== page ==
On Sunday, October 19 there will be a service at Brandeis University for the memory of the poet Allen Grossman, who died last June 27. I am tempted to call Grossman one of the last great American modernists. During a time when poetry was being dissolved into a play of power differentials, historical-political agendas, personal musings, and trivial deconstructive animadversions, Grossman seemed like a character from the wild Romantic bygone. Aside from his grey hair being pulled back in a short ponytail, he looked every bit the aging academic in tweed or corduroy; but no one who ever heard Grossman read left with that impression. The man proclaimed poetry, like that old recording of Yeats going off to Innisfree's bee-loud glen; "like an Old Testament prophet," I've known more than one person to say. Despite what you might think about that sort of elocution -- now that it is out of fashion, it seems to remind us, for no very clear reason, of bad Shakespearean actors -- Allen Grossman was absolutely convincing at it. (What is more, he could do this while remaining familiar, earthy, heartbreaking, and very funny.) If that tradition is still alive (and I'm not sure it is -- the only other reader I ever knew to use such a style was Ginsberg, which makes me wonder if it is a coincidence that these two late holdouts were both Jewish), it is due in no small part to Grossman's defense of it. He was sure that the over-cautious delivery of poems that he saw spreading was a sign of poets' self-protection -- from their public, but especially from poetry itself, in all its raw danger. Grossman thought this self-protectiveness was the symptom of our avoidance of a deeper crisis in representation itself. The task he set himself was to face that crisis and think it through. This was not a wistful wondering about on what restricted terms we might still hope that poetry matters; it was a warning about what "mattering" means at all, and what the consequences are if poetry doesn't.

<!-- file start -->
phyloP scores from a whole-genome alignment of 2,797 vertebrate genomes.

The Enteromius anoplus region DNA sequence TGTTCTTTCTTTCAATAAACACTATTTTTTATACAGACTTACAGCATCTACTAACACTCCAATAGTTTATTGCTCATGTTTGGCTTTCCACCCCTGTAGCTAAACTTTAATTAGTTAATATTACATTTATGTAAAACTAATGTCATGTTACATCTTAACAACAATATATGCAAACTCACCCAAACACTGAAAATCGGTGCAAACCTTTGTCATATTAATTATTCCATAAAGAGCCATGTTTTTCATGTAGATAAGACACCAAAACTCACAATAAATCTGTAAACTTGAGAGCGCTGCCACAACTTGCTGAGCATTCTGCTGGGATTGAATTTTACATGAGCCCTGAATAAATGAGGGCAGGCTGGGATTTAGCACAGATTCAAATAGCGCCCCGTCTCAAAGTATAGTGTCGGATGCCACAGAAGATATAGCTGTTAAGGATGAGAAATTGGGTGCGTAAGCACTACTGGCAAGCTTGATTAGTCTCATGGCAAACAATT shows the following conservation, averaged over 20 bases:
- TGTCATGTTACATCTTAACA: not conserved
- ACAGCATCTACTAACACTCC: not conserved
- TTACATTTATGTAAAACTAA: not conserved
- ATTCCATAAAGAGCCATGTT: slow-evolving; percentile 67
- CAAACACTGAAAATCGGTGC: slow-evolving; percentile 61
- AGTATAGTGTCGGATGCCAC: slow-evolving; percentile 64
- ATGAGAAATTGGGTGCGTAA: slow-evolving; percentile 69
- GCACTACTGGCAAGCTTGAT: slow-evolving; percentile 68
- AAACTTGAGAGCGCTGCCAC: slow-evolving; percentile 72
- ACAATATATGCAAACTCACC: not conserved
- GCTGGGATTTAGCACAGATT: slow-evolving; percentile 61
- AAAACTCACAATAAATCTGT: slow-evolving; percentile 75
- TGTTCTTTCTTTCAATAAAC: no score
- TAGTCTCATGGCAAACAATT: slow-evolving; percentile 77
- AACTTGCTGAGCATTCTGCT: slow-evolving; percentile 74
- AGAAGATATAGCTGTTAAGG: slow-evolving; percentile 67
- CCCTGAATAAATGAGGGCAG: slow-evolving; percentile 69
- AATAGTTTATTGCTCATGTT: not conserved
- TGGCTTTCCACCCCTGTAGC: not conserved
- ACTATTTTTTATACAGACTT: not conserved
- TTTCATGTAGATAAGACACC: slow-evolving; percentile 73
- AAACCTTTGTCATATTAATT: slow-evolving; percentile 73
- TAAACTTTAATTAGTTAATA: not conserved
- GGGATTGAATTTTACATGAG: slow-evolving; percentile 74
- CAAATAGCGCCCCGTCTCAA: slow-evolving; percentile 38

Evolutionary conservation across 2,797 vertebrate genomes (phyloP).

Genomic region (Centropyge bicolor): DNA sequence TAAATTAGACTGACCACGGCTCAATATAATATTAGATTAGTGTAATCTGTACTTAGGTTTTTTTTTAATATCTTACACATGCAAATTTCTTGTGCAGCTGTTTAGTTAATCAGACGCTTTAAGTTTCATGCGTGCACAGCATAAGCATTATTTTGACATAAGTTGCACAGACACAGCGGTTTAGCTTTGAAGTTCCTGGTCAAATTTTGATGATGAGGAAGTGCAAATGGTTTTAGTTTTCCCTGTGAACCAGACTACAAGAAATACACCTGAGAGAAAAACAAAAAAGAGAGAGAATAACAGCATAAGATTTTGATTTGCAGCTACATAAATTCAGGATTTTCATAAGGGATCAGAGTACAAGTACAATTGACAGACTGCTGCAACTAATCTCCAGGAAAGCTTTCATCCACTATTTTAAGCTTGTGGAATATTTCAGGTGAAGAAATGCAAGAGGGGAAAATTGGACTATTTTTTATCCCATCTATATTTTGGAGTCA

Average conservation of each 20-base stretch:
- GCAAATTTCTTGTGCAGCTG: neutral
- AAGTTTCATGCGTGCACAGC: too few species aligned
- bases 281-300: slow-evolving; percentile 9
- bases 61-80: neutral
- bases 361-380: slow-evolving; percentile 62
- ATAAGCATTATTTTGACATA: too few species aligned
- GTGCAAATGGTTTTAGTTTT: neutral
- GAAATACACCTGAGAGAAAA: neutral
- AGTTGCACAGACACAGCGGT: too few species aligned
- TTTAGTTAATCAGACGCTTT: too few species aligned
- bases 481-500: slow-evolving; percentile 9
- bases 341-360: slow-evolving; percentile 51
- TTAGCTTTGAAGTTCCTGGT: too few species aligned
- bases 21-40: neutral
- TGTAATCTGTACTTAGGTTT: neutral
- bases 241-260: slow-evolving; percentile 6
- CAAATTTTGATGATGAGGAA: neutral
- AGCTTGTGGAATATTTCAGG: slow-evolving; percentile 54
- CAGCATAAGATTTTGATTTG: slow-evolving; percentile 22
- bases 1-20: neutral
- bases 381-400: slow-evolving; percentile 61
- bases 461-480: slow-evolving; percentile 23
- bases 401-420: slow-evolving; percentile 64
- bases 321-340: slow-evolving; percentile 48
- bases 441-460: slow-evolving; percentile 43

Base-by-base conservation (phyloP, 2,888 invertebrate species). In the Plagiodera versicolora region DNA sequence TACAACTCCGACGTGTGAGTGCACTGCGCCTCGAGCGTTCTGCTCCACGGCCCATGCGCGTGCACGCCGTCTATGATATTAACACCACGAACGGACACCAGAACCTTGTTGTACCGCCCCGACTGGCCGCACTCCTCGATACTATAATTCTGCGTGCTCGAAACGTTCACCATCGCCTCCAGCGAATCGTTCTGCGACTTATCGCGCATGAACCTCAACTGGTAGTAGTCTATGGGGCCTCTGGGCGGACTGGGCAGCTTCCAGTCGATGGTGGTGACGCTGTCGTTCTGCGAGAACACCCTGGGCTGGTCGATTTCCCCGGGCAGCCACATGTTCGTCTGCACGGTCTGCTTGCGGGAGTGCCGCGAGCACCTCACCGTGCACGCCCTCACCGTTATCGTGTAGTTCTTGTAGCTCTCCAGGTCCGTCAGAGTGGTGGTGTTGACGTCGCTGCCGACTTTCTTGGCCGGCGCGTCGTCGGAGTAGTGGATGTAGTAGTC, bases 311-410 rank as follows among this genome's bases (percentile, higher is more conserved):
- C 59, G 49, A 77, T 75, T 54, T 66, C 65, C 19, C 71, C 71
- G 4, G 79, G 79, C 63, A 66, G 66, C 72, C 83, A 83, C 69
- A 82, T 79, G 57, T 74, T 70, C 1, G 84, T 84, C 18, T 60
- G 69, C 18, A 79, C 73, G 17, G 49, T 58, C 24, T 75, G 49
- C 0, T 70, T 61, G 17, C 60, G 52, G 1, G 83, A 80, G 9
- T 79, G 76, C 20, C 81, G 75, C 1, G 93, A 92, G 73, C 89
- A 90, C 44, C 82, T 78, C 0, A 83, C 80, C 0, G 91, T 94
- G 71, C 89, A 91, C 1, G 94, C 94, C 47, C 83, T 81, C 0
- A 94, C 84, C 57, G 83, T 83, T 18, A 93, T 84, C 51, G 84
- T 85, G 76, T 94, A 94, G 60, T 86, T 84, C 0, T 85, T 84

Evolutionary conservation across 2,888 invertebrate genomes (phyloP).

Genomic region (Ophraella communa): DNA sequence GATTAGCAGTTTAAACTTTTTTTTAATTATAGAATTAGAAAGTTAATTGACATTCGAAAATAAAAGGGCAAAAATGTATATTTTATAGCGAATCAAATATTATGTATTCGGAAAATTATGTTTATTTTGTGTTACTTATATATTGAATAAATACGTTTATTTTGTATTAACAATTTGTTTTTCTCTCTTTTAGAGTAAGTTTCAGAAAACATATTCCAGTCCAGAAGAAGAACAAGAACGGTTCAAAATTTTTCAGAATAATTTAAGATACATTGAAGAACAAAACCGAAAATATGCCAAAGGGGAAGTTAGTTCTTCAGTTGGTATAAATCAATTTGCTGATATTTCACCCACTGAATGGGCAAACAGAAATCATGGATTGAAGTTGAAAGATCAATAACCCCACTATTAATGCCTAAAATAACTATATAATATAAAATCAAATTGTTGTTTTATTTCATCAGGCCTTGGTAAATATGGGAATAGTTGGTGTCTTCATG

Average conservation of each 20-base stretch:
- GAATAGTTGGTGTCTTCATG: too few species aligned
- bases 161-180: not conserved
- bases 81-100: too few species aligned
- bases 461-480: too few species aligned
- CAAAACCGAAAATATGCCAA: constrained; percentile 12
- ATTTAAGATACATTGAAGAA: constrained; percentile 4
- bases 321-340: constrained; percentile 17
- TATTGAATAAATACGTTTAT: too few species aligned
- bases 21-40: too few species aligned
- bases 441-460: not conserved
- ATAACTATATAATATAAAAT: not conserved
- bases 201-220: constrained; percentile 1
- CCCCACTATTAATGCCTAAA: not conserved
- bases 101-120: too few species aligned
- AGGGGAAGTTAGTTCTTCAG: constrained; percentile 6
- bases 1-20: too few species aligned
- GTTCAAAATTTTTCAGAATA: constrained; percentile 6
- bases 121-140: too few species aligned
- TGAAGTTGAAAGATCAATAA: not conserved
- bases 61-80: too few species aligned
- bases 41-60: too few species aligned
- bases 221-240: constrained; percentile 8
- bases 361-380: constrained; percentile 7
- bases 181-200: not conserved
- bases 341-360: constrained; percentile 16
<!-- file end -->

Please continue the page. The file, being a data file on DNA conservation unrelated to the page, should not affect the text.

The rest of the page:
Grossman was of the same generation as many of the so-called Confessional poets (he was born in 1936, the same year as Sylvia Plath), but his career took a different arc, although he mined as deeply as any the autobiographical, even turning back towards his early poetic self in his late publication Sweet Youth, which juxtaposed many of his first poems with those he had lately written, in a kind of unfolding dialogue between past and present, as the young man and the old man "meet and acknowledge one another for the first time and pass on a stair -- one going up and the other down."
Over his career Grossman not only produced poetry in the strong mode of late Modernism, he elaborated an astonishingly rich ars poetica. This enterprise has a tremendous theoretical range, unmatched in breadth or depth by any similar body of work in the past half-century. Through all this work of a lifetime -- profound wrestlings with predecessors from Homer or Caedmon to Stevens and Dickinson, and unflinching meditations about the problems of poetics under the conditions of late capitalism and the nuclear age -- Grossman never stints from asserting his basic faith: he fully believed that poetry still was, or could be, a kind of sacred vocation. Although he didn't talk about the Muse as White Goddess, there was still, from Grossman as from Graves, the same utterly serious and unapologetic straight talk about the power of poetry, with nary an overblown word. If you didn't see poetry that way, fine. Grossman wasn't going to wear himself out arguing with you; but he was quietly sure you were cheating yourself.